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Samuel Cramer, a Mennonite minister and theologian, professor at the Amsterdam municipal university and the Mennonite seminary, was born 3 July 1842 at Middelburg (capital of the Dutch province of Zeeland), died at Amsterdam, 30 January 1913. His father was Alle Meenderts Cramer, his mother a daughter of Samuel Muller. In his home the boy received the deep religious impressions and the outstanding character education of which he gave evidence throughout his life.

His education began in the elementary and Latin schools of his home town. In 1861 he attended the Athenaeum in Amsterdam, which later became the Amsterdam university, and the seminary where Willem Moll, S. Hoekstra, J. G. de Hoop Scheffer, P. J. Veth, and other capable teachers initiated him into the mysteries of church history, the problems of philosophy, and the manifold questions of theology. His independence was early apparent in an article he published in the student almanac in cooperation with his friend H. D. Tjeenk Willink, in which they sharply criticized the seminary. This naturally evoked some disapproval on the part of the professors and the board of directors. But his untiring and thorough theological work protected him from any adverse consequences of this bold critique. He was most attracted by S. Hoekstra, his professor of ethics and dogmatics. Though Cramer was a thorough liberal, he was also permanently influenced by his maternal grandfather, who was in his advanced years a genuinely pious, sincere, and rather conservative person.

On 16 April 1866, Cramer acquired his doctor's degree with a summa cum laude at the university of Utrecht, since the Athenaeum was not yet giving the degree, with a treatise on Zwingli's theology (Zwingli's Leer van het Godsdienstig Geloof, Middelburg, 1866). His professional adviser in his graduation was Prof. J. J. van Oosterzee, who was noted as a theologian and preacher and who was a competent co-worker on Lange's Bible commentary.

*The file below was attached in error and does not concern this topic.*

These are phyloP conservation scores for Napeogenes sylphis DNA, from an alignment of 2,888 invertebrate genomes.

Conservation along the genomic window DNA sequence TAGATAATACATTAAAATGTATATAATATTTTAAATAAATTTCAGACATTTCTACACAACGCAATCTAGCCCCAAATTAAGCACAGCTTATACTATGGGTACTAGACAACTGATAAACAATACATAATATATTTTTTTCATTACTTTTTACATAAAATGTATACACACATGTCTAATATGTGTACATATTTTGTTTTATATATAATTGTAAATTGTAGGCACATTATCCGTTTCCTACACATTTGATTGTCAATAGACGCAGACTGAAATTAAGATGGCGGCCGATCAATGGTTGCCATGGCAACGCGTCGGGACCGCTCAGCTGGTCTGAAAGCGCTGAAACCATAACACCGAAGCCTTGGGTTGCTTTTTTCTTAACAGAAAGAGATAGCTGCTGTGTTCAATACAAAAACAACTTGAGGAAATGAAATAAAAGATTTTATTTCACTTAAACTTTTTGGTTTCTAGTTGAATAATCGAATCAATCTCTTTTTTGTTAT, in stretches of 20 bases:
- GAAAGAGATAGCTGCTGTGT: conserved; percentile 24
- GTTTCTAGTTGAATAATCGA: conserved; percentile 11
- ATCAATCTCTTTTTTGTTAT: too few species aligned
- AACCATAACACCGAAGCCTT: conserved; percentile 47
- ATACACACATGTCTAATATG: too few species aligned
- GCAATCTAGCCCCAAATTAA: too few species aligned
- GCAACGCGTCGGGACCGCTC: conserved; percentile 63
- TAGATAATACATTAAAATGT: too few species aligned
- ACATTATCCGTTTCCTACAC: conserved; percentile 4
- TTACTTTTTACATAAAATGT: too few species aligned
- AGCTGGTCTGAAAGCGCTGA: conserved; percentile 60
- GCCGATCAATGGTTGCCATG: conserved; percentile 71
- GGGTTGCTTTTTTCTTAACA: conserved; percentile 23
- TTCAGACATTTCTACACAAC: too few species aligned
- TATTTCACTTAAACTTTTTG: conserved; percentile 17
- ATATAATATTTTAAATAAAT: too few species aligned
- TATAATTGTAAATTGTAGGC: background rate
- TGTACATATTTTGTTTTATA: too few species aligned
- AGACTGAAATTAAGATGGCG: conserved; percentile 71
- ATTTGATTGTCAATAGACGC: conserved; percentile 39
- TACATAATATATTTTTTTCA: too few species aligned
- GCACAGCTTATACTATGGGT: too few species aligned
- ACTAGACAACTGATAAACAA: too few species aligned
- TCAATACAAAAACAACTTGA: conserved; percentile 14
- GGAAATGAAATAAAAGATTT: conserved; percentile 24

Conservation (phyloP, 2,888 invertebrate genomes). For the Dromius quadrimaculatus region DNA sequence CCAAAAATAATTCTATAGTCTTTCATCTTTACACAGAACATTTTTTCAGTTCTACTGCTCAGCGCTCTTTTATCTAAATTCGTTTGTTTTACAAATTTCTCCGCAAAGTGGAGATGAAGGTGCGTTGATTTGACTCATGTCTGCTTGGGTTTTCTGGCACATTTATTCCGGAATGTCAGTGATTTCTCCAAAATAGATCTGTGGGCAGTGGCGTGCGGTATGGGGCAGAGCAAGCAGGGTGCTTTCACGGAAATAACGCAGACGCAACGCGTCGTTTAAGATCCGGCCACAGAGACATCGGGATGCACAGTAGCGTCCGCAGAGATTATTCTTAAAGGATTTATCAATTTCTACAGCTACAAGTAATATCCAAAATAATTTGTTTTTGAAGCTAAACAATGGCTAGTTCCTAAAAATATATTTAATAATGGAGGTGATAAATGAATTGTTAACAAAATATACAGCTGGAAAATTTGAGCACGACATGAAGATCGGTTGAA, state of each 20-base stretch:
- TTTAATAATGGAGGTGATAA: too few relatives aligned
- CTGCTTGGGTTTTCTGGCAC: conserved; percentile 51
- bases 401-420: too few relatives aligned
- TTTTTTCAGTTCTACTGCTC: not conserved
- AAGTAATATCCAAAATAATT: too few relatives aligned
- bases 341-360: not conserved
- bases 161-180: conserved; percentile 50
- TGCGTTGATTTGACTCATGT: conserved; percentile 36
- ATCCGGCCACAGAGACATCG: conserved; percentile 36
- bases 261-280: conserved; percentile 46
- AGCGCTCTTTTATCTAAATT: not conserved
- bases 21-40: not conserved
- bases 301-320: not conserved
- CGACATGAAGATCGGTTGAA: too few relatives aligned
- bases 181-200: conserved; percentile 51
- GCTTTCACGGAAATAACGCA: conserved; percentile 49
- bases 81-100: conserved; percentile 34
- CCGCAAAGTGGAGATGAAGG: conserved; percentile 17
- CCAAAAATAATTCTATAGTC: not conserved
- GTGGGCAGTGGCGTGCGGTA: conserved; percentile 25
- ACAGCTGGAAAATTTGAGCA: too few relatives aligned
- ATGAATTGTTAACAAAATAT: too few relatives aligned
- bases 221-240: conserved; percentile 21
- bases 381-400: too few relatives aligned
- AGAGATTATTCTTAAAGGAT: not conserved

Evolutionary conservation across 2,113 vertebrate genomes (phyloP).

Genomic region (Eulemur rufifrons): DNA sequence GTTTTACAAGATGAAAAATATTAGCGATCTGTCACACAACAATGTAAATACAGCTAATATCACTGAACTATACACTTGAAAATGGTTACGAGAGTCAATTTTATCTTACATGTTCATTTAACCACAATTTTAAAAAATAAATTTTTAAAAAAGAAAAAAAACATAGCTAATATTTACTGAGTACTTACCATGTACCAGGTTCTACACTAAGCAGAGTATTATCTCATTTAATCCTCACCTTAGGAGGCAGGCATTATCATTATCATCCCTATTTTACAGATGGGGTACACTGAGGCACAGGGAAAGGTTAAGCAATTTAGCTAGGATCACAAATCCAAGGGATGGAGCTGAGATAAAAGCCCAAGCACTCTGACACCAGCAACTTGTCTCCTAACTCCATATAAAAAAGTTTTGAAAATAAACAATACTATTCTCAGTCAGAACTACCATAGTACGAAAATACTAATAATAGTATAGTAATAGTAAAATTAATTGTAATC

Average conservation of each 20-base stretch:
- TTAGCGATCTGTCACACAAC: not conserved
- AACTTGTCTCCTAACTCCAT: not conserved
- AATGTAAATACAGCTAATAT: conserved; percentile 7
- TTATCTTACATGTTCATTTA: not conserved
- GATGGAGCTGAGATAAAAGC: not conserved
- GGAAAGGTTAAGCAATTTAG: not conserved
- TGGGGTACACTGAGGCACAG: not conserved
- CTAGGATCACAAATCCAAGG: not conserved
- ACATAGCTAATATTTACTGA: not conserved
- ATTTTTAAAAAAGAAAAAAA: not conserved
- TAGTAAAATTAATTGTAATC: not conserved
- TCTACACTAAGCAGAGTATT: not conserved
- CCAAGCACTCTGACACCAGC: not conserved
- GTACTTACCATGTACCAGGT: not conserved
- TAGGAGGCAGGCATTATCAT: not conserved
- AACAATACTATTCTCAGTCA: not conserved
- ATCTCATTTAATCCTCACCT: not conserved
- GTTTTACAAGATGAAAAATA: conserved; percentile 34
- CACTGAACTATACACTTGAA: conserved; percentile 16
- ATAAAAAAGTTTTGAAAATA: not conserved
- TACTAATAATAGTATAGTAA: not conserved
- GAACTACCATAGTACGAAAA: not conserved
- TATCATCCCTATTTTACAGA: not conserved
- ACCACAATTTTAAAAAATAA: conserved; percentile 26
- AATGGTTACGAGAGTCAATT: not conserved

With the consent of the seminary board Cramer had spent a semester at the universities of Heidelberg and Zürich. On 18 November 1866 he entered the Mennonite ministry at Zijldijk in the province of Groningen. He was introduced by his father with a sermon on 1 Corinthians 4:1-2, which he himself followed with a sermon on 2 Corinthians 5:20. True to the thought of the text, Cramer was untiring in preaching, religious instruction, pastoral visits, and studies. He devoted all his time and his extraordinary strength to his congregation and the brotherhood in the wider sense, then as always consuming himself in the service of his office. The first fruits were reaped by the Doopsgezinden Bijdragen. The first issue of the new series under Harting and Cool was opened with an article by Cramer, “Verdraagzaam of bekrompen?” (Tolerant or narrow-minded?) This article is evidence of his wide reading and of his comprehensive interest in Mennonite history and the objectives arising from that history. The second issue also began with an article by Cramer, this time a genial account of his visits to Mennonites in other countries. He also wrote articles for scholarly journals.

On 18 September 1870 Cramer left Zijldijk and went to Emden, taking charge of the small congregation on 25 September. Here he became the good friend of Anna Brons, the wife of the outstanding Isaak Brons, who was currently the deacon of the Emden congregation and filled an important place in national affairs. In intimate association with this family he received inspiration and information. His own contribution is indicated by the words Mrs. Brons wrote to me nearly 25 years later (1893): "I am very happy to know that a man so zealous and so filled with a high calling as Professor Cramer is your teacher."